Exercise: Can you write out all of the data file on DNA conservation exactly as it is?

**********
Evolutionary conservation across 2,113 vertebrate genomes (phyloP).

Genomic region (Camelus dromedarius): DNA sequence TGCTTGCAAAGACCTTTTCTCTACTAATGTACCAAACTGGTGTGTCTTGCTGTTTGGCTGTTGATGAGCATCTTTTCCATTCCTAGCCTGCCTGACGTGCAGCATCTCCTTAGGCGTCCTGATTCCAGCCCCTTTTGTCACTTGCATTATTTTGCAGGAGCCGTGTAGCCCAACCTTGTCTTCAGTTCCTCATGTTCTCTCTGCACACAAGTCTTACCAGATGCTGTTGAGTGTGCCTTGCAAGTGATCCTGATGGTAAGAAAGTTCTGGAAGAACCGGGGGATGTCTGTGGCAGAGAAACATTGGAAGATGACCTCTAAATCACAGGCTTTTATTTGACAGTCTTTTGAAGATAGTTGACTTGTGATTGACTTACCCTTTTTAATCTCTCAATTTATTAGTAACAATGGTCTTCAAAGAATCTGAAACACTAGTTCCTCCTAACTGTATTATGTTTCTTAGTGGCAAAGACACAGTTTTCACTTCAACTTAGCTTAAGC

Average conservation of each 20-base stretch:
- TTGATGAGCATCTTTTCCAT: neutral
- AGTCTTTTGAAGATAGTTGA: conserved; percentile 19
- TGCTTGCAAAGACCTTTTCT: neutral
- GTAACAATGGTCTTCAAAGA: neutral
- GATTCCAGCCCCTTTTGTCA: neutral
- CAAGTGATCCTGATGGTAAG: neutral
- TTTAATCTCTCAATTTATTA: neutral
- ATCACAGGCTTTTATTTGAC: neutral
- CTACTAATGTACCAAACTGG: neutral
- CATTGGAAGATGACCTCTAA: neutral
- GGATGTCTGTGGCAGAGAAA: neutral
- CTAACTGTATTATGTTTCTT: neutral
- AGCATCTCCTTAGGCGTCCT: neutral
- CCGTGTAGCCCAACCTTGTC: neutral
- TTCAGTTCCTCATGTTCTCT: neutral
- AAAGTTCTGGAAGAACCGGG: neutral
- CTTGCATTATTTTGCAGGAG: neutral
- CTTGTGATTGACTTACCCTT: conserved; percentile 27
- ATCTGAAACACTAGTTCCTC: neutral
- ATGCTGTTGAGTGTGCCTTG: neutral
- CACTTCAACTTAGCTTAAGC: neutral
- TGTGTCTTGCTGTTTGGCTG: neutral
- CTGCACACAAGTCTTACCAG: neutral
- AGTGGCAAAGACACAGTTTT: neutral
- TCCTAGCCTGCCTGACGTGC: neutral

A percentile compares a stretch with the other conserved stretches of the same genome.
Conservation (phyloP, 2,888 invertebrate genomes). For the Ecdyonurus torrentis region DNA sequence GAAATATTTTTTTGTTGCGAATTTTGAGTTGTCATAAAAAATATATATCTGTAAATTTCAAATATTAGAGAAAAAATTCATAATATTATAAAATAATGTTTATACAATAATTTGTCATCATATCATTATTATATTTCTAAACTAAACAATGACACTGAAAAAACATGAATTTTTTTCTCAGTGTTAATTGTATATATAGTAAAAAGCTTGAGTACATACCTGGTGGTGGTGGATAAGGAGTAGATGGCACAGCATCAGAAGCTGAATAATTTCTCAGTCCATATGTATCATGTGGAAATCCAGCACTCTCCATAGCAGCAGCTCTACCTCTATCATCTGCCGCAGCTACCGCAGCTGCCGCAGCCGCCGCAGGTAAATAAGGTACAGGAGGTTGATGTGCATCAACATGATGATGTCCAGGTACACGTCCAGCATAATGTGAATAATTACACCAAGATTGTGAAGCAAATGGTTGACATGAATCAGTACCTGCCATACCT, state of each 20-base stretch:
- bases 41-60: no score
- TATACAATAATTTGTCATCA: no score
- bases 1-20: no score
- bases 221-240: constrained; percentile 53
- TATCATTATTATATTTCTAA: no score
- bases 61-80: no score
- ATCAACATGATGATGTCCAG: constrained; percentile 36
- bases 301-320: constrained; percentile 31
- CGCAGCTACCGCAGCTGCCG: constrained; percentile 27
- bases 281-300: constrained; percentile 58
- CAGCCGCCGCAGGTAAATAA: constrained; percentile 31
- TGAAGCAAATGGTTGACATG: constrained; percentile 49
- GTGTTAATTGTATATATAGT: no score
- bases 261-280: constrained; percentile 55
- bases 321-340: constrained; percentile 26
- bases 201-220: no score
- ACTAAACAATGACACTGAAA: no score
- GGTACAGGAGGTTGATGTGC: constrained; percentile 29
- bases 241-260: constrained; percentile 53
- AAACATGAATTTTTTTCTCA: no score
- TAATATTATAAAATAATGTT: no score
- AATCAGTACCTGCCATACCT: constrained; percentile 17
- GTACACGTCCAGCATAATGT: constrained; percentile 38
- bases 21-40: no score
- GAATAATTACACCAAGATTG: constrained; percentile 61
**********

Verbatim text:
Evolutionary conservation across 2,113 vertebrate genomes (phyloP).

Genomic region (Camelus dromedarius): DNA sequence TGCTTGCAAAGACCTTTTCTCTACTAATGTACCAAACTGGTGTGTCTTGCTGTTTGGCTGTTGATGAGCATCTTTTCCATTCCTAGCCTGCCTGACGTGCAGCATCTCCTTAGGCGTCCTGATTCCAGCCCCTTTTGTCACTTGCATTATTTTGCAGGAGCCGTGTAGCCCAACCTTGTCTTCAGTTCCTCATGTTCTCTCTGCACACAAGTCTTACCAGATGCTGTTGAGTGTGCCTTGCAAGTGATCCTGATGGTAAGAAAGTTCTGGAAGAACCGGGGGATGTCTGTGGCAGAGAAACATTGGAAGATGACCTCTAAATCACAGGCTTTTATTTGACAGTCTTTTGAAGATAGTTGACTTGTGATTGACTTACCCTTTTTAATCTCTCAATTTATTAGTAACAATGGTCTTCAAAGAATCTGAAACACTAGTTCCTCCTAACTGTATTATGTTTCTTAGTGGCAAAGACACAGTTTTCACTTCAACTTAGCTTAAGC

Average conservation of each 20-base stretch:
- TTGATGAGCATCTTTTCCAT: neutral
- AGTCTTTTGAAGATAGTTGA: conserved; percentile 19
- TGCTTGCAAAGACCTTTTCT: neutral
- GTAACAATGGTCTTCAAAGA: neutral
- GATTCCAGCCCCTTTTGTCA: neutral
- CAAGTGATCCTGATGGTAAG: neutral
- TTTAATCTCTCAATTTATTA: neutral
- ATCACAGGCTTTTATTTGAC: neutral
- CTACTAATGTACCAAACTGG: neutral
- CATTGGAAGATGACCTCTAA: neutral
- GGATGTCTGTGGCAGAGAAA: neutral
- CTAACTGTATTATGTTTCTT: neutral
- AGCATCTCCTTAGGCGTCCT: neutral
- CCGTGTAGCCCAACCTTGTC: neutral
- TTCAGTTCCTCATGTTCTCT: neutral
- AAAGTTCTGGAAGAACCGGG: neutral
- CTTGCATTATTTTGCAGGAG: neutral
- CTTGTGATTGACTTACCCTT: conserved; percentile 27
- ATCTGAAACACTAGTTCCTC: neutral
- ATGCTGTTGAGTGTGCCTTG: neutral
- CACTTCAACTTAGCTTAAGC: neutral
- TGTGTCTTGCTGTTTGGCTG: neutral
- CTGCACACAAGTCTTACCAG: neutral
- AGTGGCAAAGACACAGTTTT: neutral
- TCCTAGCCTGCCTGACGTGC: neutral

A percentile compares a stretch with the other conserved stretches of the same genome.
Conservation (phyloP, 2,888 invertebrate genomes). For the Ecdyonurus torrentis region DNA sequence GAAATATTTTTTTGTTGCGAATTTTGAGTTGTCATAAAAAATATATATCTGTAAATTTCAAATATTAGAGAAAAAATTCATAATATTATAAAATAATGTTTATACAATAATTTGTCATCATATCATTATTATATTTCTAAACTAAACAATGACACTGAAAAAACATGAATTTTTTTCTCAGTGTTAATTGTATATATAGTAAAAAGCTTGAGTACATACCTGGTGGTGGTGGATAAGGAGTAGATGGCACAGCATCAGAAGCTGAATAATTTCTCAGTCCATATGTATCATGTGGAAATCCAGCACTCTCCATAGCAGCAGCTCTACCTCTATCATCTGCCGCAGCTACCGCAGCTGCCGCAGCCGCCGCAGGTAAATAAGGTACAGGAGGTTGATGTGCATCAACATGATGATGTCCAGGTACACGTCCAGCATAATGTGAATAATTACACCAAGATTGTGAAGCAAATGGTTGACATGAATCAGTACCTGCCATACCT, state of each 20-base stretch:
- bases 41-60: no score
- TATACAATAATTTGTCATCA: no score
- bases 1-20: no score
- bases 221-240: constrained; percentile 53
- TATCATTATTATATTTCTAA: no score
- bases 61-80: no score
- ATCAACATGATGATGTCCAG: constrained; percentile 36
- bases 301-320: constrained; percentile 31
- CGCAGCTACCGCAGCTGCCG: constrained; percentile 27
- bases 281-300: constrained; percentile 58
- CAGCCGCCGCAGGTAAATAA: constrained; percentile 31
- TGAAGCAAATGGTTGACATG: constrained; percentile 49
- GTGTTAATTGTATATATAGT: no score
- bases 261-280: constrained; percentile 55
- bases 321-340: constrained; percentile 26
- bases 201-220: no score
- ACTAAACAATGACACTGAAA: no score
- GGTACAGGAGGTTGATGTGC: constrained; percentile 29
- bases 241-260: constrained; percentile 53
- AAACATGAATTTTTTTCTCA: no score
- TAATATTATAAAATAATGTT: no score
- AATCAGTACCTGCCATACCT: constrained; percentile 17
- GTACACGTCCAGCATAATGT: constrained; percentile 38
- bases 21-40: no score
- GAATAATTACACCAAGATTG: constrained; percentile 61